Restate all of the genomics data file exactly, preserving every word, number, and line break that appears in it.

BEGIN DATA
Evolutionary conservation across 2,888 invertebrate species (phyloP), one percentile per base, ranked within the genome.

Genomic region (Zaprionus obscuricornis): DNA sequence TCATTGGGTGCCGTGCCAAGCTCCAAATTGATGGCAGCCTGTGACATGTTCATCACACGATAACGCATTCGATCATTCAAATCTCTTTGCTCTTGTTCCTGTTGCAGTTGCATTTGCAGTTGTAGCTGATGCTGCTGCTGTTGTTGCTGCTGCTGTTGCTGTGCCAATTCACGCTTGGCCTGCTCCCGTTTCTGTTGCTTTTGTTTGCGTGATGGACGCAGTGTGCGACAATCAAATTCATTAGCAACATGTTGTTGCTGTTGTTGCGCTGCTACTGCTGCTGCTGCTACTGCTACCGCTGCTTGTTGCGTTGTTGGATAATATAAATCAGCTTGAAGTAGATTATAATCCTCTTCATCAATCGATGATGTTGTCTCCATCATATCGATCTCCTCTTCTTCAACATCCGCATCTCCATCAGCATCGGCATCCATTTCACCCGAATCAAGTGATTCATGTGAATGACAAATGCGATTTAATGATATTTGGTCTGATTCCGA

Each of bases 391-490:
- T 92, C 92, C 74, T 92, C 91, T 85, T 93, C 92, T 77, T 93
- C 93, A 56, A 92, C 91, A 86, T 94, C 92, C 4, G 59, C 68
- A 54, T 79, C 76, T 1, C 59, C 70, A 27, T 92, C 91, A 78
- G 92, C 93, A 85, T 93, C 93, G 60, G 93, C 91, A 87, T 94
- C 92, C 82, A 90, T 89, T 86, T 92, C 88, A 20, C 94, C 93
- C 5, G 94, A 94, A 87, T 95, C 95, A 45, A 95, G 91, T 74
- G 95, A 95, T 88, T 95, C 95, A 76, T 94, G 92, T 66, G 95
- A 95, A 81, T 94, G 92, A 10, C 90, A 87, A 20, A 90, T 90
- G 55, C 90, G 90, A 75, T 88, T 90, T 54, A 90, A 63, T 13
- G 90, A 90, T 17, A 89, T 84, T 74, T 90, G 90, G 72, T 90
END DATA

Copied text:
Evolutionary conservation across 2,888 invertebrate species (phyloP), one percentile per base, ranked within the genome.

Genomic region (Zaprionus obscuricornis): DNA sequence TCATTGGGTGCCGTGCCAAGCTCCAAATTGATGGCAGCCTGTGACATGTTCATCACACGATAACGCATTCGATCATTCAAATCTCTTTGCTCTTGTTCCTGTTGCAGTTGCATTTGCAGTTGTAGCTGATGCTGCTGCTGTTGTTGCTGCTGCTGTTGCTGTGCCAATTCACGCTTGGCCTGCTCCCGTTTCTGTTGCTTTTGTTTGCGTGATGGACGCAGTGTGCGACAATCAAATTCATTAGCAACATGTTGTTGCTGTTGTTGCGCTGCTACTGCTGCTGCTGCTACTGCTACCGCTGCTTGTTGCGTTGTTGGATAATATAAATCAGCTTGAAGTAGATTATAATCCTCTTCATCAATCGATGATGTTGTCTCCATCATATCGATCTCCTCTTCTTCAACATCCGCATCTCCATCAGCATCGGCATCCATTTCACCCGAATCAAGTGATTCATGTGAATGACAAATGCGATTTAATGATATTTGGTCTGATTCCGA

Each of bases 391-490:
- T 92, C 92, C 74, T 92, C 91, T 85, T 93, C 92, T 77, T 93
- C 93, A 56, A 92, C 91, A 86, T 94, C 92, C 4, G 59, C 68
- A 54, T 79, C 76, T 1, C 59, C 70, A 27, T 92, C 91, A 78
- G 92, C 93, A 85, T 93, C 93, G 60, G 93, C 91, A 87, T 94
- C 92, C 82, A 90, T 89, T 86, T 92, C 88, A 20, C 94, C 93
- C 5, G 94, A 94, A 87, T 95, C 95, A 45, A 95, G 91, T 74
- G 95, A 95, T 88, T 95, C 95, A 76, T 94, G 92, T 66, G 95
- A 95, A 81, T 94, G 92, A 10, C 90, A 87, A 20, A 90, T 90
- G 55, C 90, G 90, A 75, T 88, T 90, T 54, A 90, A 63, T 13
- G 90, A 90, T 17, A 89, T 84, T 74, T 90, G 90, G 72, T 90